2 cloves garlic, minced
Sea salt and freshly ground pepper
1 (7-ounce) can chipotle chiles in adobo sauce
Lettuce leaves, for serving
Chopped tomatoes, radish slices, cucumber slices, and chopped red onions, for garnish
20 Crispy Taco Shells

In a Dutch oven, combine the beef, onion, bay leaves, 
garlic, salt, peppercorns, and serranos. Pour in the water and broth and bring to a boil over high heat. Decrease the heat to low and simmer, covered, for about 3 hours, until the meat is falling-apart tender. An instant-read thermometer inserted into the thickest part of the brisket will register 190°F. Alternatively, bring to a boil as directed, then cover and cook in a preheated 350°F over for 3 hours. Or, combine all of the ingredients in a slow cooker and cook on the low setting for 6 to 8 hours.

Transfer the brisket to a cutting board and let cool. Meanwhile, strain the broth through a fine-mesh sieve and set aside. When the brisket is cool, trim and scrape away any fat and gristle. With your fingers or 2 forks, tease the meat into shreds. Cut the shreds into 1-inch-long threads and place in a bowl. Moisten the meat with ½ cup of the broth. Save the remaining broth for another purpose.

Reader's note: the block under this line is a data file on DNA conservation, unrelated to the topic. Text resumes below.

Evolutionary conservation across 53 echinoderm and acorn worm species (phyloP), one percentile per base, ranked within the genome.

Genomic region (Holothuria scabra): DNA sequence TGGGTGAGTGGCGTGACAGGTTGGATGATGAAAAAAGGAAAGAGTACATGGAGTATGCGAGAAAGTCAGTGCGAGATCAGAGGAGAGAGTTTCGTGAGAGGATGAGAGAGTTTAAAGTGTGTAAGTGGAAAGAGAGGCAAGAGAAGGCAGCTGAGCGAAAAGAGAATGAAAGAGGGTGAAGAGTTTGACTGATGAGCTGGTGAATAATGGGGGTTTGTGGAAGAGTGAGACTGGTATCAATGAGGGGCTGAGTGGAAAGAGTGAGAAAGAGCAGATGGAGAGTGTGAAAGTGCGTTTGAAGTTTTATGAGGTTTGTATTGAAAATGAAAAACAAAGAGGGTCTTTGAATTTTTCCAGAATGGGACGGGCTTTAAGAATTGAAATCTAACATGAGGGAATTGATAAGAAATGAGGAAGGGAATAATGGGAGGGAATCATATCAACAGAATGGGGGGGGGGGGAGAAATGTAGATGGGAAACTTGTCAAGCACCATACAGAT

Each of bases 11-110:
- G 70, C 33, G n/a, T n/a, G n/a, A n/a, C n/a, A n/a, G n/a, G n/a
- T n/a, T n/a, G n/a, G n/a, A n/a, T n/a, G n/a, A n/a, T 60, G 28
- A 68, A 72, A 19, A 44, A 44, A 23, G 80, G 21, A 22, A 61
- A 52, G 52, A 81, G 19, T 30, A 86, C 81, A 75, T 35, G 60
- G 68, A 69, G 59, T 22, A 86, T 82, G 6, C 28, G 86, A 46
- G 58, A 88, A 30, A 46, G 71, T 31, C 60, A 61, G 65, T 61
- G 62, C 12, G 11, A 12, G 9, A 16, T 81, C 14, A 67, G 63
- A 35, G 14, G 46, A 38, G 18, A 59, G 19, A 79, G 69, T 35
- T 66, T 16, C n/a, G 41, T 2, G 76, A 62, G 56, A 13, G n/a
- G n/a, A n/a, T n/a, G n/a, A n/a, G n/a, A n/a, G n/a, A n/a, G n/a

To make the dressing, in a blender, combine the oil, lime juice, vinegar, and garlic and sprinkle in a little salt and pepper. Drain the chipotles, pouring all of the adobo sauce into the blender. Then add the chipotles to taste: there are about 10 chipotles in a can. For a little heat, add just 1 chipotle; for a medium-hot dressing, add 2 or 3 chipotles; and for a spicy dressing, add 4 or more chipotles. Turn on the blender and process until you have a smooth dressing. Add the dressing to the shredded beef. The mixture should be moist but not soupy. Chop the rest of the chipotles and put them on the table as a condiment.

Salpicón is a mixture of chopped fish, meat, or vegetables in a sauce, used as fillings for tacos, croquettes, and pastries. It is customarily chilled, then served at room temperature. To chill, cover and refrigerate for at least 1 hour or up to several days. When you remove it from the refrigerator, the top will be dry and the dressing will have collected on the bottom of the bowl. Just before serving, dump the mixture into another bowl and retoss it.To serve, arrange a bed of lettuce leaves on a deep platter, and spoon the salpicón onto the lettuce. Garnish with the tomatoes, radish slices, and cucumber slices and top with a sprinkling of onion. Serve with the taco shells.